Rating 5 stars
Book 5 in my 10 Books of Summer reading challenge, a substitution in the original list.
I find it hard to believe that Boy Parts is Eliza Clark’s debut novel. It’s confident, fiercely funny and its chattiness belies the darkness at its heart.
Not since Chuck Pahlaniuk have I felt so delighted to be entertained by the vagaries of human nature. Not since James Kelman has a writer captured so well for me the hard edge of working class play and working class survival. Not since the translation of Virginie Despante’s Vernon Subutex trilogy into English have I been so pleased to meet a character that is so grotesquely charming.
Clark spears many things in the novel – the mundanity of the Art School process, the gentrification of working class culture, the modern need to be visible and the way that need encourages some people to consent to things they really don’t want to consent to, the tragedy of emotional dysfunction.
I’m about twice Clark’s age. Some of the trappings of being a 20-something at the start of that part of life defined by responsibility and our relationship to it are the same, but my generation was the last for whom our promised future largely delivered, free of the levels of debt that burden people today, not quite as trammelled by questions of who we are and what we’re for. The cynical, clinical divide hadn’t opened up for us in quite the same way. I’m a tourist in the world Clark conjures.
Clark’s writing is mordant. In Irina, she captures the nihilism of a generation that came of age during the endgame of capitalism. Boredom is a state of being. There is no pleasure in anything. There is only the moment and how to endure it.
Irina works in a bar. She parties hard. We first meet her swallowing down a bilious hangover on her way to work. At the bar, she’s assaulted first by an entitled city boy and then within minutes by an irate mother. The latter gifts her some paid time off work.
Irina is also a photographer. She has a particular style, inspired by extreme cinema, and a particular clientele for her work. She scouts men in the street, on the bus, at the supermarket. Her scouting technique put me in mind of Laura in Jonathan Glazer’s film adaptation of Michel Faber’s Under the Skin.
Irina has one close friend, Flo, and various hangers on. The way Irina tells it, Flo is an STD she can’t shake off. They each navigate the world behind a mask. Irina is the ice cold sneering artist, better than anyone else, disdainful of the trivialities of their lives. Flo blogs her every thought and encounter, trying to be a poster girl for confused bisexuality. They could be unlikeable, but they’re funny. Irina in particular. As her Art School tutors kept telling her when critiquing her work, she’s cruel. And sometimes, a particular type of cruelty can be hilarious. Waspish, bitchy snarking. The pricking of the pompous self-inflation of entitled egos.
If every artist’s question is “Do you understand?”, Irina could be an anti-artist. On some levels she doesn’t care if people understand, almost prefers it that they don’t. But when she’s invited to submit work to an exhibition that covers her current work and how she got there, Irina takes time selecting which of her early works she’ll include, curating her image, showing that she cares about that, at least.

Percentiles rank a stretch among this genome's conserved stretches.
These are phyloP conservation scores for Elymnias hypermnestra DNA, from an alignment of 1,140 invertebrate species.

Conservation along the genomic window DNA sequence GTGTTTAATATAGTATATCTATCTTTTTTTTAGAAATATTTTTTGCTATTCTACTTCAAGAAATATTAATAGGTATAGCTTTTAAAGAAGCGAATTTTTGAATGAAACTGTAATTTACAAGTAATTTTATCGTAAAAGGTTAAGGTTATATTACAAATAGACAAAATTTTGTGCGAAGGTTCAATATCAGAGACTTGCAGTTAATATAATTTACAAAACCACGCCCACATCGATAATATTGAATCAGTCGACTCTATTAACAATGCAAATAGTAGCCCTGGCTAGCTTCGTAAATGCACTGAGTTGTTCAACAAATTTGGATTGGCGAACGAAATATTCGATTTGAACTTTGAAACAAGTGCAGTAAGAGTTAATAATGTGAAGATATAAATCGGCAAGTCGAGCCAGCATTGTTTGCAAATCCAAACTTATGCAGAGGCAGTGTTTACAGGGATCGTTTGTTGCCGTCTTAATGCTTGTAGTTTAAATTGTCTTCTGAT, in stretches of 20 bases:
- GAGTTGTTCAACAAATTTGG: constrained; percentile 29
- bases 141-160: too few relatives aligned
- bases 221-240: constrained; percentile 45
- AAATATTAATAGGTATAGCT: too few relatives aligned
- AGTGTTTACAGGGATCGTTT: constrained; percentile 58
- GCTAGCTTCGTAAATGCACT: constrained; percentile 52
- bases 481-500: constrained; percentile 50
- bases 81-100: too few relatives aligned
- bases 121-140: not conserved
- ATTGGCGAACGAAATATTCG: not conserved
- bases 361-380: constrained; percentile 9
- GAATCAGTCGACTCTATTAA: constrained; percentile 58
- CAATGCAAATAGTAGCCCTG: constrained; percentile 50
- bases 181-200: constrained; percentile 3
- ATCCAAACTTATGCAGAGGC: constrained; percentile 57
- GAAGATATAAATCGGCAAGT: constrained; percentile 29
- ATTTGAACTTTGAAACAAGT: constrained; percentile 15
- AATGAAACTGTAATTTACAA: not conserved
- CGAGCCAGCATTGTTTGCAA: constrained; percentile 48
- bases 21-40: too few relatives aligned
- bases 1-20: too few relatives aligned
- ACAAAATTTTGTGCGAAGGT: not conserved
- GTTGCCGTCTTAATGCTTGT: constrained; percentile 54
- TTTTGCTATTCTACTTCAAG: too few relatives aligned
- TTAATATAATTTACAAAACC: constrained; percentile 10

Through her archive, we learn about Irina’s past, through Irina’s distorted lens.
To everyone but Irina, her past is traumatic. To her, she was in control the entire time and has been in control ever since. It could be easy to believe her, that she sought out an experience and used it to form the person she is now, but for the signs that she’s not in control. Her persona is a challenge to men who don’t like to feel insignificant. The danger of believing you’re in control and can handle any situation is that occasionally control passes to someone uglier than you in a fight.
The person she has turned herself into is capable of anything. What she does is not pretty, but it makes for compelling reading. There’s violence, but it’s cartoonish. As Irina often describes herself, it’s extra. Extreme. Hard to believe. Maybe I’ve watched too many horror films. Maybe Irina has too. There’s a hint that none of this is real.
Irina’s nihilism takes her to dark places, through portals opened up by her monumental drug consumption.
The monumental drug consumption, the filling in of gaps in a largely blacked out past, the hallucinations in moments of wounded animal defence all hint at the rot at Irina’s core. But Irina lies about all kinds of things, so how can we trust what she tells us?
Irina’s not a sex worker, but she reminded me of the women in the recent Louis Theroux documentary, Selling Sex. She has the same resolute belief that her life is a series of choices she has made, that she controls, and that any past trauma she has internalised is really nothing to do with it. She’s monstrous like the characters in the HBO show Succession. Not to be reductive about it, but they’re all driven by trauma, too.
Irina doesn’t do relationships. No kissing on the lips. Friends with benefits sex. Dumping people the instant they refer to her as their girlfriend. During the course of the novel, she meets two men who are interested in her, self-deprecating about themselves, and shocked by her relationship to sex. In a rom-com they’d win the day, cracking her shell, rehabilitating her. In Boy Parts, there’s no rehabilitation.
It’s been a while since I devoured a book within 24 hours. Clark’s debut gripped me, and was everything I thought it would be since I first read the blurb on her publisher’s website. I’ll be keeping an eye out for more from Clark in the future.